April 24, 2012: Mon Dieu to the 27th Power

            I’ve enrolled in a French immersion class. I figure, nothing else has worked in making me conversant in this language, which I plan to need again one day when I return to Provence to live. I’ve taken college classes, tried private lessons, and even done the Berlitz thing. Perhaps being forced to speak only French with a small group of clever students will finally do the trick.

            The language school where I’m studying is run by linguists who appear to have secondary degrees in disorganization. The nice young manager called me twice with two different starting dates and three different prices, and before it ever commenced, the class was moved from Wednesday afternoons to Tuesday mornings and back again. When I arrived last week for the first class, the jeune fille at the front desk handed me an enrollment form for the German class and the textbook for Beginning Spanish. But she was wearing a real cute top.

            Things had already been going badly. While driving to class, I had a phone call from my father, telling me that there was a fireman in their kitchen. You see? I thought to myself. I knew as soon as I attempted anything extracurricular, my parents would burst into flames.

            It turns out that some little kids on my parents’ block had caught their house on fire, and the local fire brigade was going door-to-door, checking to make sure that everyone had an operating smoke alarm in their home. I was still listening to the nice fireman lecture about the importance of rechargeable D batteries when I arrived at French class to discover I’d left my reading glasses at home.

            I’m blind without them.

            While we waited for our instructor to turn up, I chatted with the only other student, a better-than-middle-aged woman who stuck out her hand and said, “Hi, my name is Bronagiddle.”

            Oh, no, I thought. It can’t be.

       Bronagiddle is the name of the old lady nursing assistant I unintentionally had fired a few months ago when I found out she was calling people to tell them how well my parents were doing in daycare. When I called the daycare facility to point out that this was a violation of the Health Insurance Portability and Accountability Act, the manager agreed. And then she fired Bronagiddle. There couldn’t possibly be two old women named Bronagiddle in this city—or in the world. And now, here I was, trapped in a classroom, unable to see, with a woman I’d recently had sacked.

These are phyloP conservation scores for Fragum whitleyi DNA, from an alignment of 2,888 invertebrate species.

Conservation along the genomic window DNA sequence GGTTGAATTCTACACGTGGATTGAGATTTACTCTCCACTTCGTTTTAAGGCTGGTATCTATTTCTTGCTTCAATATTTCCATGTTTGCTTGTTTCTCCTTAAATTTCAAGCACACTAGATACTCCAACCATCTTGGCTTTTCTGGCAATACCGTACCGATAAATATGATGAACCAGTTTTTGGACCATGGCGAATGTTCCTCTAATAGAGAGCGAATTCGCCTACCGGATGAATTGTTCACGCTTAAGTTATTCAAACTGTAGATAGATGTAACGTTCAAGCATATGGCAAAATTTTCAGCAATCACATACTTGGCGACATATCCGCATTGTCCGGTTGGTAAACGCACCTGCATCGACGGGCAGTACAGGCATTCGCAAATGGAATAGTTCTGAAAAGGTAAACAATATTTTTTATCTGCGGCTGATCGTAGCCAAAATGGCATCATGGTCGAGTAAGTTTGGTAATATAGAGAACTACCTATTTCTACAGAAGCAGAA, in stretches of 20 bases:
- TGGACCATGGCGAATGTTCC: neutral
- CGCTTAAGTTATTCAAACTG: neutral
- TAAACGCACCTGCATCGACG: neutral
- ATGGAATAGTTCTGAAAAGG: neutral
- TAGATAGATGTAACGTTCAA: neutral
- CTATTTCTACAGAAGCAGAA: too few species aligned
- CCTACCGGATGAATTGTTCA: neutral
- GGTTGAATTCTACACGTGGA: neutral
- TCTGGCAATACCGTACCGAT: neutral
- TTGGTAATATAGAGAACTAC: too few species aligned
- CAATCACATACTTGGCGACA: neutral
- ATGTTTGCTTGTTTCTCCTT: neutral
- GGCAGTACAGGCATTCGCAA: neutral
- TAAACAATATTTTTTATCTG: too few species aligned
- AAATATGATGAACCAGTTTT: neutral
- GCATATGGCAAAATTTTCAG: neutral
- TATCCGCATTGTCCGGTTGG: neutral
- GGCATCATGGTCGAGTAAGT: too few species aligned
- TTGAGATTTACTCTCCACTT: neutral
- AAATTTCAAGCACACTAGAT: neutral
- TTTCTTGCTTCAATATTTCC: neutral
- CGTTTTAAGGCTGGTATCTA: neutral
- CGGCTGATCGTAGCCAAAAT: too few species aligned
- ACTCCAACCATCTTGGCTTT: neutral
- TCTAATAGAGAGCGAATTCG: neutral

It turns out that there are two Bronagiddles in Phoenix, and the one with whom I am studying French gave me a strange look when I asked if she’d ever worked in an elder care facility. Before I could explain, le professeur arrived. Incapable of not showing off, I rattled off the nine French words I know, meant to impart how happy I was to meet him and hoping his day was being plus more the very good.

            “Yes,” he replied, which made me wonder if I’d accidentally asked a question. “I am Monsieur Mailhairer, and you will now both be very smart and learn the conjugation of etre.”

            It turned out that Monsieur Mailhairer—who bears a more-than-passing resemblance to Bud Cort and is one of those maddening men of no determinable age; I still can’t decide if he’s 16 or 45—was mistaken. Not only were we unable to make it smartly through the verb for “to be,” but we sucked at Concentration—an image-matching game meant for five-year-olds—besides. We must have driven the poor man to distraction, because halfway through our four-hour class, Monsieur Mailhairer excused himself and returned with a large Styrofoam cup filled with red wine, and proceeded to get bombed.

            On the way out, Bronagiddle was huffy. “Well, I won’t be returning for any more of that,” she hissed.

            “Hey, he’s French,” I said. “Give him a break. It was just a little wine.”

            She glared at me. “I don’t care about that,” she said. “This is supposed to be a beginner’s class, and you’re fluent!”

            Qui, moi?

Thing I Hate Today: Telemarketers

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6 Responses

  1. Would that be Bud Cort in “Harold and Maude” (my favorite movie of all time) or Bud Cort in “Life Aquatic” as the bond stuge?

  2. Sorry, I spelled stooge incorrectly. You get the idea though.

  3. C’est une histoire trés amusante mais un peu triste, aussi. N’est-ce pas?

  4. …a large Styrofoam cup filled with red wine and then proceeded to get bombed. Your best post so far, R, LMAO!

  5. Again– you’ve missed an obvious tag “People with Liddle Kiddles names….”

  6. Bonne chance, Robrt!

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